This blog was originally published on Just Care
The 2018 standard monthly Medicare Part B premium,
which covers medical and outpatient care,
remains at $134.00, the same as in 2017, for people with incomes of $85,000 or less. But, only about three in ten people with Medicare have been paying that standard premium. Now, millions of other people who have been paying a lower monthly Medicare Part B premium will see a large increase in their premium because their Social Security benefits are increasing 2 percent.
If you are among the 70 percent or so of people with Medicare who has been paying a premium of $109 (far lower than the standard premium), you may see a $25 a month Medicare premium increase to $134. You and millions of others have had little or no Medicare Part B premium increase these last few years because your Social Security benefits did not increase or increased only a small amount. A “hold harmless” provision in the Social Security Act protected you and others from paying more in Medicare premiums than the increase in your Social Security monthly benefits.
Since Social Security benefits are increasing in 2018,
up 2 percent from last year (in 2017 they were up only 0.3 percent and in 2016 they did not increase at all), Medicare monthly premiums can increase that much for everyone with Medicare who had been protected by the “hold harmless” provision. Put differently, the majority of people who had been paying $109 a month for their Part B Medicare premium will see it rise to $134; their Social Security benefit after the Medicare premium is deducted will be the same as, or only slightly higher than, in 2017.
About three in ten people with Medicare (28 percent) will pay higher Medicare Part B premiums but less than $134 a month. Their monthly premiums will average $130. They will be “held harmless” to the extent that the increase in their Social Security monthly benefits does not cover the difference between the $109 they had been paying and the standard premium of $134.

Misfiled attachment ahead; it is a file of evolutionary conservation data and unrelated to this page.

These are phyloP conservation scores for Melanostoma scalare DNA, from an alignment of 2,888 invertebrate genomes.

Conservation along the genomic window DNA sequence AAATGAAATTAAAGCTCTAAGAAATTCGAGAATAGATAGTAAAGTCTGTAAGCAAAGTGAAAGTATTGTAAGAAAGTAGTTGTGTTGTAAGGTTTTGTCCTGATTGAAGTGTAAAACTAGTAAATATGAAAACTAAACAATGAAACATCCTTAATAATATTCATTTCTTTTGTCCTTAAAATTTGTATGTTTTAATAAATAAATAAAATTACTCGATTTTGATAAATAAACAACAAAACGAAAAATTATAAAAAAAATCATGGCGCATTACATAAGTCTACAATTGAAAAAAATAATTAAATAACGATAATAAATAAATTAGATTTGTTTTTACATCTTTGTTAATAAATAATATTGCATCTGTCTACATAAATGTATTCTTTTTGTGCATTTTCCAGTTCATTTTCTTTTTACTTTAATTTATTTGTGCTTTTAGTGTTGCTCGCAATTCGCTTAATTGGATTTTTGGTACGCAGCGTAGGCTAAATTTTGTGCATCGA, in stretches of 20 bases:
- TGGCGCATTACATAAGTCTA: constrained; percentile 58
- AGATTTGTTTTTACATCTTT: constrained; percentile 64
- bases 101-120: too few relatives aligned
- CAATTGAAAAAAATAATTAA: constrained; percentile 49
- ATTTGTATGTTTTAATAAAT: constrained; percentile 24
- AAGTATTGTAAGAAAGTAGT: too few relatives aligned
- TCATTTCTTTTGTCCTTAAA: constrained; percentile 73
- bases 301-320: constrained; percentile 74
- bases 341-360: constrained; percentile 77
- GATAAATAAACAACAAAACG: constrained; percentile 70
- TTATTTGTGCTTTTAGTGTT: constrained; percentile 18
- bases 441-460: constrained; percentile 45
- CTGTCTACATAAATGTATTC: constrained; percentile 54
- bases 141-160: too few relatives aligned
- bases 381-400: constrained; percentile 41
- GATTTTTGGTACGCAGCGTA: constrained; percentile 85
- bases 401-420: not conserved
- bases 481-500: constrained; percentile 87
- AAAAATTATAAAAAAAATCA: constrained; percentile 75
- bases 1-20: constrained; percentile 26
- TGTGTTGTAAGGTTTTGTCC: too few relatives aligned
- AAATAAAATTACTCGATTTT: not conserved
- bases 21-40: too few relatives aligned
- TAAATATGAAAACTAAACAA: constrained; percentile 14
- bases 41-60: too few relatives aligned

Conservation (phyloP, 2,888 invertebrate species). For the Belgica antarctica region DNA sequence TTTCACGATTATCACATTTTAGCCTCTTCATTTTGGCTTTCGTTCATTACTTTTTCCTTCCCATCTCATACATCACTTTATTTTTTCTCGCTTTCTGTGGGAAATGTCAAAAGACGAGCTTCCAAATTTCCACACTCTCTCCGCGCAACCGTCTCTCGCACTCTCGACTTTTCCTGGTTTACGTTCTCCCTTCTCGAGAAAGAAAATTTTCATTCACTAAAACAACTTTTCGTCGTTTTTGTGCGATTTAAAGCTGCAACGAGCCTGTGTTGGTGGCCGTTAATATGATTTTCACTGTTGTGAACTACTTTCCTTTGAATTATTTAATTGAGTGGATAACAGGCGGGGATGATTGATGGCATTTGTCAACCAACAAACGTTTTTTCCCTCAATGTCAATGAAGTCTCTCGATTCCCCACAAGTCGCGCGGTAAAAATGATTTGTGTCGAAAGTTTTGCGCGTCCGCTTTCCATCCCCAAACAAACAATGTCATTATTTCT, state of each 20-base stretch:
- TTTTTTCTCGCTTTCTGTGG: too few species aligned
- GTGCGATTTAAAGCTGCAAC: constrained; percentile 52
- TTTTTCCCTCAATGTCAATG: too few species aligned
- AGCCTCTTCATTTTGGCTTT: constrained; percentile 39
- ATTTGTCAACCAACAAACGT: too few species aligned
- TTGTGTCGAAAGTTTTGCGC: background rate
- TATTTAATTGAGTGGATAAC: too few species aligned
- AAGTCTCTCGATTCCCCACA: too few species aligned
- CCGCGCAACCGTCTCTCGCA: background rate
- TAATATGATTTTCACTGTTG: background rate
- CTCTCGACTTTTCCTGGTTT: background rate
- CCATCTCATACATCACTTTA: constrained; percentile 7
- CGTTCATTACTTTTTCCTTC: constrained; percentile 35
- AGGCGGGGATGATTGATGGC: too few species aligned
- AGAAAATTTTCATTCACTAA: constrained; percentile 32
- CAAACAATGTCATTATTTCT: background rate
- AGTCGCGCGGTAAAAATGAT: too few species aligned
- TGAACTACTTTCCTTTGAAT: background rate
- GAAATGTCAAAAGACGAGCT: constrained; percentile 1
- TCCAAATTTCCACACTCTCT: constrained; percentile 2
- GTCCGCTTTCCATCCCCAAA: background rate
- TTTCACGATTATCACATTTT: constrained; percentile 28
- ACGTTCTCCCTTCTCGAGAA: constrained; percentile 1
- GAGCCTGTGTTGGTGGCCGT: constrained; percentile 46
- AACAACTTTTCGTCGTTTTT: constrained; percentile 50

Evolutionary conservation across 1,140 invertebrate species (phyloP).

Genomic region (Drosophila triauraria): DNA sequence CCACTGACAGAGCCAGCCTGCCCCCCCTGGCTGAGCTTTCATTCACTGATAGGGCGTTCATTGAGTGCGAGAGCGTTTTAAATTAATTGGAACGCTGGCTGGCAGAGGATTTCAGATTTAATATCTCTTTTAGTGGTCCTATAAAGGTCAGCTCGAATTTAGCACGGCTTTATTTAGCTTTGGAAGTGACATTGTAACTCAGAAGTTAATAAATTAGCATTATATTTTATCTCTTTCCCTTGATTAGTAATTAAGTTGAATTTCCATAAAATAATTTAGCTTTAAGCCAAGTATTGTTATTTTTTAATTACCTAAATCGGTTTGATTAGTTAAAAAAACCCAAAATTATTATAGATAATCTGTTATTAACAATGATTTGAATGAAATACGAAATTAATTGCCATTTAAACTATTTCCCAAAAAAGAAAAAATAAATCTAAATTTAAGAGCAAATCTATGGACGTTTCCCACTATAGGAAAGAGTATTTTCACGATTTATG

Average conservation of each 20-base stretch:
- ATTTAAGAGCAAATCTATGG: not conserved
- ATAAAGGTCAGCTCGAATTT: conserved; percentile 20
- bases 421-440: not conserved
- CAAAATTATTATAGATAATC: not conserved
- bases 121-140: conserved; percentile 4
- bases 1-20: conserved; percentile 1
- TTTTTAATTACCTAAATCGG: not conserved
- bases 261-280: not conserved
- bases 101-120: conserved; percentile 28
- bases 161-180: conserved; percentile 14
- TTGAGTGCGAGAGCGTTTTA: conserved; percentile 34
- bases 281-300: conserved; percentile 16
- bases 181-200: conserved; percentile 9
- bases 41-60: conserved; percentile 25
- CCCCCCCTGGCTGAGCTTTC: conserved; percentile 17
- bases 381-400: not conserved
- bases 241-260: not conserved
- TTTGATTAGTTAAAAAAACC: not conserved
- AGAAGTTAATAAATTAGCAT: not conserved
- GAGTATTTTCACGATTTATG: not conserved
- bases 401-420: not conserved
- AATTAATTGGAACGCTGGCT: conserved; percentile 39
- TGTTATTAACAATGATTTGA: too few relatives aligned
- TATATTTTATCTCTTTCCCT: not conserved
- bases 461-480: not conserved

Some people with incomes of $133,500 and above will also see a Part B premium increase because the income level for paying more than the standard premium contribution for Part B is adjusted downward in 2018. The 2018 Part B premium remains the same for people with incomes over $85,000 and below $133,500. In 2018, people whose modified adjusted gross income from two years ago as reported on their federal tax return–about six percent of the Medicare population–pay:
- $187.50 a month, if their income is above $85,000 and no more than $107,000.
- $267.90 a month, if their income is above $107,000 and no more than $133,500
- $348.30 a month, if their income is above $133,500 and no more than $160,000
- $428.60 a month, if their income is above $160,000
To arrive at the premium amount for married people filing a joint tax return, double the income.
The 2018 Part B annual deductible is the same as in 2017: $183.
People with incomes up to 135 percent of the federal poverty level, ($1,377 in monthly income for an individual and $1,847 for a couple in 2017; these amounts may increase in 2018) are eligible for help paying their premiums through Medicaid or a Medicare Savings Program.
For more than four decades, the Medicare Part B premium (medical insurance) was the same for everyone regardless of income, geography or health status, a quarter of the cost of Part B services. (Medicare Part A, hospital insurance, is premium-free if you have contributed into Social Security for at least 40 quarters.) In 2007, wealthier people with Medicare began paying higher premiums.
Here are 2018 Part A costs:
- The Part A hospital deductible is $1,340 and coinsurance for hospitalizations after day 60 is $335 a day in a benefit period; coinsurance for lifetime reserve days is $670 a day.
- The Part A coinsurance for skilled nursing facility stays after day 20 is $167.50.